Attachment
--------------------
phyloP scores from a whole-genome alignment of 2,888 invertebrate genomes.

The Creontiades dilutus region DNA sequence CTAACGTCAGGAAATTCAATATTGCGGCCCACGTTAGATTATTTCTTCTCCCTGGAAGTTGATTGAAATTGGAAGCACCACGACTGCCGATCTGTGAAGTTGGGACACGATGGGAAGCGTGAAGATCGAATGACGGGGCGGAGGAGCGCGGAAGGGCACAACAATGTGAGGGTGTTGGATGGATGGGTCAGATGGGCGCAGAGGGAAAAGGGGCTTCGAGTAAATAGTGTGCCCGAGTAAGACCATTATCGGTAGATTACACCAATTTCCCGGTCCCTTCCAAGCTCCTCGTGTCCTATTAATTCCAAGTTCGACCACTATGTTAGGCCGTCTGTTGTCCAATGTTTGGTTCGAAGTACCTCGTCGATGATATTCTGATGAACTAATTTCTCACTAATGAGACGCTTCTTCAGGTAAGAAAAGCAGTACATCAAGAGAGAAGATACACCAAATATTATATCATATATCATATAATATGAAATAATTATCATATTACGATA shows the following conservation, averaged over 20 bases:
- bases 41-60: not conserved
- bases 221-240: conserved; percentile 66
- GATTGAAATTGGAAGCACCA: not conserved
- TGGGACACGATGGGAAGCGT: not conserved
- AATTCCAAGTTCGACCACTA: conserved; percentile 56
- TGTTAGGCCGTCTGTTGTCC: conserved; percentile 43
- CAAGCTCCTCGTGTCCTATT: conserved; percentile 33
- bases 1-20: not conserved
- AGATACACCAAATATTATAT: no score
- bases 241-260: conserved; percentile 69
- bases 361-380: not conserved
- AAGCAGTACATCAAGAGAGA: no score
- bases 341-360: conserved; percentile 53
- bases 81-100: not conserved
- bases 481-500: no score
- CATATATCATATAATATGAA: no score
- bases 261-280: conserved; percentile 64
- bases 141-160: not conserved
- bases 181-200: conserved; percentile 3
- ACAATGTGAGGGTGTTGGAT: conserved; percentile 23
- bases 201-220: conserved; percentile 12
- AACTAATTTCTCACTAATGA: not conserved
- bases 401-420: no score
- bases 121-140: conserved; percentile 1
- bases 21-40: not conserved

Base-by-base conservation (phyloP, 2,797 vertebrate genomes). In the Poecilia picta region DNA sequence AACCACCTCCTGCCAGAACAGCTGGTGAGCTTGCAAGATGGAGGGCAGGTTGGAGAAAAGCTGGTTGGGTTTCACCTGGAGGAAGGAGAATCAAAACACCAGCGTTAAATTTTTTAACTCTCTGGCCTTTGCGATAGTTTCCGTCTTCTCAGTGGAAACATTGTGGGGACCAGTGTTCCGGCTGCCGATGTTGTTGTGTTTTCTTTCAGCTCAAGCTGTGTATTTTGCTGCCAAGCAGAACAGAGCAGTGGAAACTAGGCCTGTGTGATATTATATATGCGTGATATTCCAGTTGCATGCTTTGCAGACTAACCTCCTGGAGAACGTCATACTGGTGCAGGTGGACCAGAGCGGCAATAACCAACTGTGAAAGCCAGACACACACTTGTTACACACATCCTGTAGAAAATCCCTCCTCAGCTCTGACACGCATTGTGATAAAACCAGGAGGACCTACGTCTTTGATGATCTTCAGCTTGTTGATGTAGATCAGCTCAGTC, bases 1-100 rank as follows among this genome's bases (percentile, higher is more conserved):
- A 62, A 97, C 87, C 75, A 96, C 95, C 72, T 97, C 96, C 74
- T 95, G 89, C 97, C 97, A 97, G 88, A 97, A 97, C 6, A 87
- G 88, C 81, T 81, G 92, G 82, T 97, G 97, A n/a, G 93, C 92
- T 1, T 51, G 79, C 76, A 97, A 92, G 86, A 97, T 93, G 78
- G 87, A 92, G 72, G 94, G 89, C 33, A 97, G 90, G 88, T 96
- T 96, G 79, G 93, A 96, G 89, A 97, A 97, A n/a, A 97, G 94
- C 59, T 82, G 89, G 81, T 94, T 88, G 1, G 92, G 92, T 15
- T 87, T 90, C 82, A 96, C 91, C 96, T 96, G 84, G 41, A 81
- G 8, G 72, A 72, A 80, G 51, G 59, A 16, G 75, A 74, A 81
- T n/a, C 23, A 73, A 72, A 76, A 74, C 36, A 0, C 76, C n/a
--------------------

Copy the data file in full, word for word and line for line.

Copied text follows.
phyloP scores from a whole-genome alignment of 2,888 invertebrate genomes.

The Creontiades dilutus region DNA sequence CTAACGTCAGGAAATTCAATATTGCGGCCCACGTTAGATTATTTCTTCTCCCTGGAAGTTGATTGAAATTGGAAGCACCACGACTGCCGATCTGTGAAGTTGGGACACGATGGGAAGCGTGAAGATCGAATGACGGGGCGGAGGAGCGCGGAAGGGCACAACAATGTGAGGGTGTTGGATGGATGGGTCAGATGGGCGCAGAGGGAAAAGGGGCTTCGAGTAAATAGTGTGCCCGAGTAAGACCATTATCGGTAGATTACACCAATTTCCCGGTCCCTTCCAAGCTCCTCGTGTCCTATTAATTCCAAGTTCGACCACTATGTTAGGCCGTCTGTTGTCCAATGTTTGGTTCGAAGTACCTCGTCGATGATATTCTGATGAACTAATTTCTCACTAATGAGACGCTTCTTCAGGTAAGAAAAGCAGTACATCAAGAGAGAAGATACACCAAATATTATATCATATATCATATAATATGAAATAATTATCATATTACGATA shows the following conservation, averaged over 20 bases:
- bases 41-60: not conserved
- bases 221-240: conserved; percentile 66
- GATTGAAATTGGAAGCACCA: not conserved
- TGGGACACGATGGGAAGCGT: not conserved
- AATTCCAAGTTCGACCACTA: conserved; percentile 56
- TGTTAGGCCGTCTGTTGTCC: conserved; percentile 43
- CAAGCTCCTCGTGTCCTATT: conserved; percentile 33
- bases 1-20: not conserved
- AGATACACCAAATATTATAT: no score
- bases 241-260: conserved; percentile 69
- bases 361-380: not conserved
- AAGCAGTACATCAAGAGAGA: no score
- bases 341-360: conserved; percentile 53
- bases 81-100: not conserved
- bases 481-500: no score
- CATATATCATATAATATGAA: no score
- bases 261-280: conserved; percentile 64
- bases 141-160: not conserved
- bases 181-200: conserved; percentile 3
- ACAATGTGAGGGTGTTGGAT: conserved; percentile 23
- bases 201-220: conserved; percentile 12
- AACTAATTTCTCACTAATGA: not conserved
- bases 401-420: no score
- bases 121-140: conserved; percentile 1
- bases 21-40: not conserved

Base-by-base conservation (phyloP, 2,797 vertebrate genomes). In the Poecilia picta region DNA sequence AACCACCTCCTGCCAGAACAGCTGGTGAGCTTGCAAGATGGAGGGCAGGTTGGAGAAAAGCTGGTTGGGTTTCACCTGGAGGAAGGAGAATCAAAACACCAGCGTTAAATTTTTTAACTCTCTGGCCTTTGCGATAGTTTCCGTCTTCTCAGTGGAAACATTGTGGGGACCAGTGTTCCGGCTGCCGATGTTGTTGTGTTTTCTTTCAGCTCAAGCTGTGTATTTTGCTGCCAAGCAGAACAGAGCAGTGGAAACTAGGCCTGTGTGATATTATATATGCGTGATATTCCAGTTGCATGCTTTGCAGACTAACCTCCTGGAGAACGTCATACTGGTGCAGGTGGACCAGAGCGGCAATAACCAACTGTGAAAGCCAGACACACACTTGTTACACACATCCTGTAGAAAATCCCTCCTCAGCTCTGACACGCATTGTGATAAAACCAGGAGGACCTACGTCTTTGATGATCTTCAGCTTGTTGATGTAGATCAGCTCAGTC, bases 1-100 rank as follows among this genome's bases (percentile, higher is more conserved):
- A 62, A 97, C 87, C 75, A 96, C 95, C 72, T 97, C 96, C 74
- T 95, G 89, C 97, C 97, A 97, G 88, A 97, A 97, C 6, A 87
- G 88, C 81, T 81, G 92, G 82, T 97, G 97, A n/a, G 93, C 92
- T 1, T 51, G 79, C 76, A 97, A 92, G 86, A 97, T 93, G 78
- G 87, A 92, G 72, G 94, G 89, C 33, A 97, G 90, G 88, T 96
- T 96, G 79, G 93, A 96, G 89, A 97, A 97, A n/a, A 97, G 94
- C 59, T 82, G 89, G 81, T 94, T 88, G 1, G 92, G 92, T 15
- T 87, T 90, C 82, A 96, C 91, C 96, T 96, G 84, G 41, A 81
- G 8, G 72, A 72, A 80, G 51, G 59, A 16, G 75, A 74, A 81
- T n/a, C 23, A 73, A 72, A 76, A 74, C 36, A 0, C 76, C n/a